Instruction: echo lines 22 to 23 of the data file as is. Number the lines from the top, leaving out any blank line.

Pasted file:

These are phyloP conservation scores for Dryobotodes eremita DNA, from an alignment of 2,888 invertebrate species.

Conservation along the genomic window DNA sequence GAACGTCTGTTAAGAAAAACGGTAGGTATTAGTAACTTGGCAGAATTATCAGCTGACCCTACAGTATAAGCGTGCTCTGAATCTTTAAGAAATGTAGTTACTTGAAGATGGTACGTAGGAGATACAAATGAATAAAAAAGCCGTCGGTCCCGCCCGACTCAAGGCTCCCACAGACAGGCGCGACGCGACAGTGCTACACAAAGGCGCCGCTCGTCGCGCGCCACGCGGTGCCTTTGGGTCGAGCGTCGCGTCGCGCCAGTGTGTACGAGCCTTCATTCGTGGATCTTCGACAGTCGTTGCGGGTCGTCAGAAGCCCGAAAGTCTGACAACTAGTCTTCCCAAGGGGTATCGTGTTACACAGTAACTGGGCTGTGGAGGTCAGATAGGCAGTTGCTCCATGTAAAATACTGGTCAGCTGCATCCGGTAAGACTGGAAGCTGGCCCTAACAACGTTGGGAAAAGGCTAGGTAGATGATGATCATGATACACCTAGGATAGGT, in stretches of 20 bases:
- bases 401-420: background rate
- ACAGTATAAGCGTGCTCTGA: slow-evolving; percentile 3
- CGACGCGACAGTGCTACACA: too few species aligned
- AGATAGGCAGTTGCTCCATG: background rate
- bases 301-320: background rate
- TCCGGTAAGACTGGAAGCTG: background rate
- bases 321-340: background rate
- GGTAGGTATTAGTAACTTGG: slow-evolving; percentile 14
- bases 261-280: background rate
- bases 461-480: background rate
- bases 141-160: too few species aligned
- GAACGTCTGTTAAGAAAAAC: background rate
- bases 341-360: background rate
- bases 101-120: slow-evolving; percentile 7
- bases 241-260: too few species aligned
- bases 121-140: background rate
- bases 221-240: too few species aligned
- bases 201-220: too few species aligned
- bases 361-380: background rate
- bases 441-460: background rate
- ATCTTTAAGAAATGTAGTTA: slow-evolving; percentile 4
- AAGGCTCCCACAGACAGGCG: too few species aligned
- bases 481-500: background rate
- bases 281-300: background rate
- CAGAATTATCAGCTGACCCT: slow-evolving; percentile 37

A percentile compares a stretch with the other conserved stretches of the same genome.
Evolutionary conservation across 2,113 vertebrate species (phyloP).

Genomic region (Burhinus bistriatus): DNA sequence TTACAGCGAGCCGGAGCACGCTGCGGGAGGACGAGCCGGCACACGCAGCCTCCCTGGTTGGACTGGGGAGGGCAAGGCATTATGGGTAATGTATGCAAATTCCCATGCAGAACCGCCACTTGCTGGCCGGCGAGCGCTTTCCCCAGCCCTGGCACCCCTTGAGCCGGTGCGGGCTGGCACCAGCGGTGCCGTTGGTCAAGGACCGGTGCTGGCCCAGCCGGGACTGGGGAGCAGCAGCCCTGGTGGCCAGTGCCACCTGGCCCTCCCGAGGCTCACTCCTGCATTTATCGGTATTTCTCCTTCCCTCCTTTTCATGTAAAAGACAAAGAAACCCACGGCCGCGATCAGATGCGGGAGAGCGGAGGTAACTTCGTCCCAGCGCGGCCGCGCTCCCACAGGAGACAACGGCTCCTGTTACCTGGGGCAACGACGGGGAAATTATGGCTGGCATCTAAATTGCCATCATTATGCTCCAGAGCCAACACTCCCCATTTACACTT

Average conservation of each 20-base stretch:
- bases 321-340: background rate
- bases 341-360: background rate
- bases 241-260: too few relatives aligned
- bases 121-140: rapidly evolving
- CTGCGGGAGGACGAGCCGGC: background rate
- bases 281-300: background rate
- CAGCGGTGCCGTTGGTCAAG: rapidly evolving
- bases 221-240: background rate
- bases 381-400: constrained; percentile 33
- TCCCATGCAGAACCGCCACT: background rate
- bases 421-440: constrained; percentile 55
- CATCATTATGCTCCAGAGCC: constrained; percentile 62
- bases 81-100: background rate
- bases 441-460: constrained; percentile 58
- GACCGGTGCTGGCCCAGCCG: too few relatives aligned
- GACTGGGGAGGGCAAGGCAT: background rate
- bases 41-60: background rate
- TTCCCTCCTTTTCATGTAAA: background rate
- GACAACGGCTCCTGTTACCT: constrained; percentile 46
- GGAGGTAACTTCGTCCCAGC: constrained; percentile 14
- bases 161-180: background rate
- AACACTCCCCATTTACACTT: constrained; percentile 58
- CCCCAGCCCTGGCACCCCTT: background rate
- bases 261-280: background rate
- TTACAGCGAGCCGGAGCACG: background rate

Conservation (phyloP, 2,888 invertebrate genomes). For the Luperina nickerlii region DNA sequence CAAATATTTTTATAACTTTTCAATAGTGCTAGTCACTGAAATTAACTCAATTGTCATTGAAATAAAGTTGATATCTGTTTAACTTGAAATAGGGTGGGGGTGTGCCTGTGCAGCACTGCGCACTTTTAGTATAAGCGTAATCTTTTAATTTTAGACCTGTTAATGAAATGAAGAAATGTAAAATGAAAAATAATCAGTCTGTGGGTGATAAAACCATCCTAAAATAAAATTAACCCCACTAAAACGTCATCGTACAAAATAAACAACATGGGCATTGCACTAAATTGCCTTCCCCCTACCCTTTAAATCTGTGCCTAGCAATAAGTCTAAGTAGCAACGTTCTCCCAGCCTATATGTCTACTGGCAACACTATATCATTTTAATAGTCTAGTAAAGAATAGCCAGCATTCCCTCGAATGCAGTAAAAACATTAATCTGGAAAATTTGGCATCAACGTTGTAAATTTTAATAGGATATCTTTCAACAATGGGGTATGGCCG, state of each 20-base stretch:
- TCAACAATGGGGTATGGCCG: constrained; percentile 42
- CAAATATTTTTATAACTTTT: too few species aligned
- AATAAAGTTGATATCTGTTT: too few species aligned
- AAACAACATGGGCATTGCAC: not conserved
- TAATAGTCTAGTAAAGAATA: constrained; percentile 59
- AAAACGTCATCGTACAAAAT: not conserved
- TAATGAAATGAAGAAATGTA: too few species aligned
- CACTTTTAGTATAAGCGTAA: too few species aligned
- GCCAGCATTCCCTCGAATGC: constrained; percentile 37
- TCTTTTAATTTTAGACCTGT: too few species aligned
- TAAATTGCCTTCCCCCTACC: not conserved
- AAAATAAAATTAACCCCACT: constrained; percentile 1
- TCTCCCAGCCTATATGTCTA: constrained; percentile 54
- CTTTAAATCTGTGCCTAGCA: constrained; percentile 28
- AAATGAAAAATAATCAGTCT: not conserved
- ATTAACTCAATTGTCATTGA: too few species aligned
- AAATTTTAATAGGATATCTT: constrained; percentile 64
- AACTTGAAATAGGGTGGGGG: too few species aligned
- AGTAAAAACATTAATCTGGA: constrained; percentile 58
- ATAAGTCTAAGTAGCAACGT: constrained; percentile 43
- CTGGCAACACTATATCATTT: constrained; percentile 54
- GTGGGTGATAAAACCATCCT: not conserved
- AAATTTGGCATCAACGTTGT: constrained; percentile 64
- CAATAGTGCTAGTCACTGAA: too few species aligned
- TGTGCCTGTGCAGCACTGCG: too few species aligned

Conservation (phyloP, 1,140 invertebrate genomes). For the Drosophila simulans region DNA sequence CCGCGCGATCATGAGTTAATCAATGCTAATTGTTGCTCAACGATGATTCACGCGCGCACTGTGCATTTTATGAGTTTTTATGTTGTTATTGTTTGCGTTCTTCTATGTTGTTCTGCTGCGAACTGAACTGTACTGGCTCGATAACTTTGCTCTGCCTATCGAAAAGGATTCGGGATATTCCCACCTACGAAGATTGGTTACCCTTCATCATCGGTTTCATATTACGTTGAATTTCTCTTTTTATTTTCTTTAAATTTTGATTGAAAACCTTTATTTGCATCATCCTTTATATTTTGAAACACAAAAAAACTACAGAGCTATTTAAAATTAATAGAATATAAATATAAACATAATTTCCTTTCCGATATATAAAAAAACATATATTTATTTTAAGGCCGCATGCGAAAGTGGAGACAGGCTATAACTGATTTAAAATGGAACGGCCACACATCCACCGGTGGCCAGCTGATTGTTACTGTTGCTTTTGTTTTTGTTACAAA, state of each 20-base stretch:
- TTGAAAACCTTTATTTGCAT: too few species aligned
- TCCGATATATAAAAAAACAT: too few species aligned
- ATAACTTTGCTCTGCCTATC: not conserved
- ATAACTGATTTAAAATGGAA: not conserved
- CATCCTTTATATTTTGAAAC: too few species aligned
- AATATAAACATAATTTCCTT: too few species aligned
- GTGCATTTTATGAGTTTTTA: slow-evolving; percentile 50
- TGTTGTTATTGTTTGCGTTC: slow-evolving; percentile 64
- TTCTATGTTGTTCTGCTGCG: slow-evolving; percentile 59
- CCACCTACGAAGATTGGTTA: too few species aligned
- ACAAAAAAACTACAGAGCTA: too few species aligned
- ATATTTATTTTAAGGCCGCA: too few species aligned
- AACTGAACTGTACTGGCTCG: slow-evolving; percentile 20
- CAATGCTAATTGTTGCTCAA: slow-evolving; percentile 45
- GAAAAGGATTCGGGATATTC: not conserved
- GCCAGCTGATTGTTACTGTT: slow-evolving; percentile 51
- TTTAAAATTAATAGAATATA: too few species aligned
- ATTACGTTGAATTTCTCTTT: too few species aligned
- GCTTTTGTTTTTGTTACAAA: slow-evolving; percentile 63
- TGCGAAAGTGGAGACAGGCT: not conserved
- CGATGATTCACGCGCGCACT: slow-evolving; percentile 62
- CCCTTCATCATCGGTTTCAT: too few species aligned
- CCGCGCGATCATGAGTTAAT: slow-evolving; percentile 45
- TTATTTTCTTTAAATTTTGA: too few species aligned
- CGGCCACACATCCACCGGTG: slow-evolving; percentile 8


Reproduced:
- bases 441-460: background rate
- ATCTTTAAGAAATGTAGTTA: slow-evolving; percentile 4